Since the key component of this chocolate buttermilk pie is… buttermilk… let’s talk about it for a minute. Traditionally, buttermilk is the liquid that remained after cream was churned into butter. Today, however, we culture our buttermilk, pretty similar to making yogurt. Low fat milk is combined with bacteria cultures and heated. This bacteria converts lactose (the sugar in the milk) into lactic acid. Lactic acid is what makes buttermilk, well… buttermilk. Ready to learn why? It’s time for some kitchen chemistry!
All proteins have an isoelectric point, or the pH at which that particular molecule carries no electrical charge. The net charge on a protein molecule is affected by the pH of its surrounding environment. Proteins are generally happiest (most soluble) when they are at least 1.5 pH units away from their isoelectric point, and as they approach their isoelectric point, often begin to precipitate out of solution.
Casein, the primary milk protein, has an isoelectric point of 4.6. Before the buttermilk is cultured, the pH of milk is higher than this, and casein stays in solution. However, after lactose converts into lactic acid, the overall pH of the milk decreases, approaching this pH level of 4.6. This causes the milk proteins to precipitate out of solution. This process is known as clabbering — and it’s what makes buttermilk so thick and tart.
What does Chocolate Buttermilk Pie taste like?
For this version, I went with a chocolate buttermilk pie, adding some cocoa powder to the aforementioned list of buttermilk pie ingredients. I expected the pie to be fairly tart, because of all the buttermilk. Rather than a buttermilk-y tang, however, it was sweet, custardy, and had such an intense, deep chocolate flavor.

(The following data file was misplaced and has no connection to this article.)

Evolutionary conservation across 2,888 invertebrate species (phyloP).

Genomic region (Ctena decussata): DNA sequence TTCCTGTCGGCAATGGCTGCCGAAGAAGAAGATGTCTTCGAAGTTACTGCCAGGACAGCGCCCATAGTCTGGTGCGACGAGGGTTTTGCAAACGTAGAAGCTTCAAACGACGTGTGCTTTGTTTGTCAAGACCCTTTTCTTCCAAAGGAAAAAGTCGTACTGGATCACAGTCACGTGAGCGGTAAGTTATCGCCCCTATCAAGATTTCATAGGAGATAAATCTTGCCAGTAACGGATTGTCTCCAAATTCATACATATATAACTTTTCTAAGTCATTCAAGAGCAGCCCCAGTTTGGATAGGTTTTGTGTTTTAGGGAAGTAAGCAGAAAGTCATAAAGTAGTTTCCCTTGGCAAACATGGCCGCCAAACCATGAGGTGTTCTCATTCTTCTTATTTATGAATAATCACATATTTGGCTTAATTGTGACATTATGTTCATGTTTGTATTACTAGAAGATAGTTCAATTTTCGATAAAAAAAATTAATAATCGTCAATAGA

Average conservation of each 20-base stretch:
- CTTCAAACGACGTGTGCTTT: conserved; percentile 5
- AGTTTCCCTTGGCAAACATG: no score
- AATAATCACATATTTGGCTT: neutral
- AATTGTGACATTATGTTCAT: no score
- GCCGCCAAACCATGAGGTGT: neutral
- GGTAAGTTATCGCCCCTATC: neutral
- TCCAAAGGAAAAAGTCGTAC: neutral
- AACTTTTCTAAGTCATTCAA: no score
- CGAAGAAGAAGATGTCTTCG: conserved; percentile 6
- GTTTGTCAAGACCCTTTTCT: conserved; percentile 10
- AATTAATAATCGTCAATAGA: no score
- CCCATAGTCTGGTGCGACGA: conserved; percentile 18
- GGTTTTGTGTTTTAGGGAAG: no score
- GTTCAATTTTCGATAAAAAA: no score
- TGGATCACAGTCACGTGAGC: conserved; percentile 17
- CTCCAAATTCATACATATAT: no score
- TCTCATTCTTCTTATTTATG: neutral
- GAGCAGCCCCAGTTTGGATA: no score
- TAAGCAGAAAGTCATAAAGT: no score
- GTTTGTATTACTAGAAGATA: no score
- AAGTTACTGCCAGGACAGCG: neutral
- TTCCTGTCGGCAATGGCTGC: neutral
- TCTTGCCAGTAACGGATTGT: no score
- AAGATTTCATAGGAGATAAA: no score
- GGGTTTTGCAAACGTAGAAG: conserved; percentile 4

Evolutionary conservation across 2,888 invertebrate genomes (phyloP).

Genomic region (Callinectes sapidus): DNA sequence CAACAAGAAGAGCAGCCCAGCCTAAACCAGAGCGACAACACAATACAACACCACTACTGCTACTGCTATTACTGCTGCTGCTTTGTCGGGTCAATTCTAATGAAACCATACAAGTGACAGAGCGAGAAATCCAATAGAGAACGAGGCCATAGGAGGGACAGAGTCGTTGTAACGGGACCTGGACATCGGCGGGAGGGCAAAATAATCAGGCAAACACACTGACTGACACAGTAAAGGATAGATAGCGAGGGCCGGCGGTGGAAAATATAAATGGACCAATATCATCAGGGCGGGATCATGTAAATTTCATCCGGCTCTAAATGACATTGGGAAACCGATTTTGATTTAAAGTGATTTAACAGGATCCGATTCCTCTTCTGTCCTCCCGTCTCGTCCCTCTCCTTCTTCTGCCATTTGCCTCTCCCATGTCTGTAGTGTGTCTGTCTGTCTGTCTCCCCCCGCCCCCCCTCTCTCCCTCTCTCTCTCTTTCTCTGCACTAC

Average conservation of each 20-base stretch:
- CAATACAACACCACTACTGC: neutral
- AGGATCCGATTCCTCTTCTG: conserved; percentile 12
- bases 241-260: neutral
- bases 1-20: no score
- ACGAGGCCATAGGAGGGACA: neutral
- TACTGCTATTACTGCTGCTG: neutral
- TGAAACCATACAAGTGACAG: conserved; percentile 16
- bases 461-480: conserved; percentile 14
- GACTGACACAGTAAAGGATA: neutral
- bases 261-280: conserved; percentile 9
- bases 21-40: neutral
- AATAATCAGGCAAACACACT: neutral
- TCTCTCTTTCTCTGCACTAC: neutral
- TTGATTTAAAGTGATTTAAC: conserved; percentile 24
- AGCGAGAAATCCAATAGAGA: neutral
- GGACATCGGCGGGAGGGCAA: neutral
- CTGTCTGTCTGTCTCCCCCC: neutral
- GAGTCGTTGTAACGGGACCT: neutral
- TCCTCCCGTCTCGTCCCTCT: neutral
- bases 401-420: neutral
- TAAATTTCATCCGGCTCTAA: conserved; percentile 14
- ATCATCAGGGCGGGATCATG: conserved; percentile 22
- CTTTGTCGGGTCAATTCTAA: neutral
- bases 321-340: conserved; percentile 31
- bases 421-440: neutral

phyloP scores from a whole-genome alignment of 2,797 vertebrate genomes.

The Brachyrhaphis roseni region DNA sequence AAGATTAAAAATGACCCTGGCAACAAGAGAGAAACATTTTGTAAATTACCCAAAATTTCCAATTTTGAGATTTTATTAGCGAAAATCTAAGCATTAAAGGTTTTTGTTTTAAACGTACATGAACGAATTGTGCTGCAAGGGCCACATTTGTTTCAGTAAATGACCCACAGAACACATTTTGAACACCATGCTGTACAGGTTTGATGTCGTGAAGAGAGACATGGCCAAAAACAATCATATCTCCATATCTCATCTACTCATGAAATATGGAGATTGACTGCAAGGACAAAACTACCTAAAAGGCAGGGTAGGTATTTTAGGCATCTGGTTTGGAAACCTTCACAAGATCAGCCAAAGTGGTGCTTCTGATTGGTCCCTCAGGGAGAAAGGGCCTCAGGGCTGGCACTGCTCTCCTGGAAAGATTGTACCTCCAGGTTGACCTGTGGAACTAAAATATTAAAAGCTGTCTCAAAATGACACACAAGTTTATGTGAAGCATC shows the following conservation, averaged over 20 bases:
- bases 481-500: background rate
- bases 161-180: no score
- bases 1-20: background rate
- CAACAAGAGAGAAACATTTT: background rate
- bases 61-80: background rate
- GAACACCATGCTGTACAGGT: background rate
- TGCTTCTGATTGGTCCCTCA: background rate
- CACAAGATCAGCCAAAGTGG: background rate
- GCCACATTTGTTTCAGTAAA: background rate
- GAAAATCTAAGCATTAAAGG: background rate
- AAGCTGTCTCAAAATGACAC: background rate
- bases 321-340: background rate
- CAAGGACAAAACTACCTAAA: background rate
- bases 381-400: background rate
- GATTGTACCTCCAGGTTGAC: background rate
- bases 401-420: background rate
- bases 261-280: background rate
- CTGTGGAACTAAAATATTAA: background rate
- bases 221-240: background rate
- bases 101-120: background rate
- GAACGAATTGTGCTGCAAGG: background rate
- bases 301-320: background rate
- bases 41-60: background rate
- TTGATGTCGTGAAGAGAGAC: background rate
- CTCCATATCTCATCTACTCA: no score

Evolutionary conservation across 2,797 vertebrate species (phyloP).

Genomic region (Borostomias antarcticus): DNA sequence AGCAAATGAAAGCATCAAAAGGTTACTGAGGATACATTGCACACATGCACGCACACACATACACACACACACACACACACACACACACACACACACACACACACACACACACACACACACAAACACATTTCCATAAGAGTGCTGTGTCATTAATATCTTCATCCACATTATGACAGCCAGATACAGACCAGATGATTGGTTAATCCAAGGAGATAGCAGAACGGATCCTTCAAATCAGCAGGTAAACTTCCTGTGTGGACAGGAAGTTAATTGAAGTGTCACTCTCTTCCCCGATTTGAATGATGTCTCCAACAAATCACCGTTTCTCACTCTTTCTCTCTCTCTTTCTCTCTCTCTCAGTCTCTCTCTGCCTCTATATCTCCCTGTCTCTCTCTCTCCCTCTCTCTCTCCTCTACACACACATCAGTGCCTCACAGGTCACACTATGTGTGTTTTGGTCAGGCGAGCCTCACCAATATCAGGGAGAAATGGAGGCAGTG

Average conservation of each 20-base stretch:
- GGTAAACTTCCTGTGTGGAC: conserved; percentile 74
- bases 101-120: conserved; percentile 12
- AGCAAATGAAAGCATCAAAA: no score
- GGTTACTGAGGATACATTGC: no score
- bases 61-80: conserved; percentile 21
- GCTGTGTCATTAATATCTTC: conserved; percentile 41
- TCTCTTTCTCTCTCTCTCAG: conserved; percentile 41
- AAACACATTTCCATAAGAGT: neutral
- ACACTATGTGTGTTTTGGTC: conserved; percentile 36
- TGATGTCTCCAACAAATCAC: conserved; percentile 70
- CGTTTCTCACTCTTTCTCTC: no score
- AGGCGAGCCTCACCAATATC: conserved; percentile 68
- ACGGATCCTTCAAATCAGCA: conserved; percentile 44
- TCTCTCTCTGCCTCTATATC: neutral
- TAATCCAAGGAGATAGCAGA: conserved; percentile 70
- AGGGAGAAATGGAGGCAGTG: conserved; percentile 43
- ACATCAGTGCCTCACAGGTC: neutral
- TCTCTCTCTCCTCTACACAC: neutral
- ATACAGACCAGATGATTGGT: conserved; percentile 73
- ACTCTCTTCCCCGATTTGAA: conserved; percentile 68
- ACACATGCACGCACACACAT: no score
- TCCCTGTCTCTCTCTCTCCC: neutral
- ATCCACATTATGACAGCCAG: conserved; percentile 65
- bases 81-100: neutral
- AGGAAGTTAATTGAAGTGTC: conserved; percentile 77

The top of the pie is slightly reminiscent of brownies and their crackly crust— slightly crunchy and caramelized — but the inside is smooth and creamy. Buttermilk pie traditionally uses a pie crust, but I opted for an oreo crust instead, intensifying the chocolate flavor and really catering to those chocoholics (i.e., my mother and husband).
My family loved it… so much, in fact, that they requested that I bring it again for our next family visit.
(Also, if you’re not making this and then transporting it via car for several hours, it would be amazing with a scoop of ice cream on top.)
Chocolate buttermilk pie not your thing? Try these pies on for size for your Pi Day festivities!
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Chocolate Buttermilk Pie
A sweet, custardy pie with an incredibly rich chocolate flavor, paired with a crunchy Oreo crust.
- 25 oreo cookies
- 17 tablespoons butter, divided
- 1/3 cup cocoa powder
- 1 1/2 cups sugar
- 1 cup buttermilk
- 2 tablespoons all-purpose flour
- 4 large eggs
- 1 tablespoon vanilla extract
- 1/4 teaspoon salt
- optional: ice cream for serving
- Preheat oven to 350°F.
- To make the crust, begin by finely crushing the Oreo cookies (preferred method: food processor). Melt 5 tablespoons of the butter. Stir together the cookie crumbs and the melted butter with a fork. Press this mixture into the bottom and up the sides of a 9” pie plate. Bake for 8 minutes, then remove the crust from the oven and allow to cool slightly.
- Melt the remaining 12 tablespoons of butter in a medium saucepan over low heat. Add the cocoa powder and sugar, stirring constantly until well blended. Set aside.
- In a large bowl, whisk the eggs by hand until light and frothy. Add the flour and buttermilk and continue to whisk until well combined. Slowly add the chocolate mixture, continuing to stir the entire time. Whisk this mixture very well – otherwise the pie will separate while baking. Add in the vanilla and salt, stirring to incorporate.
- Pour the filling into the oreo crust. Bake for 45 minutes — the edges of the pie will be slightly crusty and the center will still jiggly slightly (like a cheesecake). Remove to a wire rack and cool. Pie can be served warm or at room temperature, preferably with a big scoop of vanilla ice cream on top.
Recipe adapted from KitchenScoop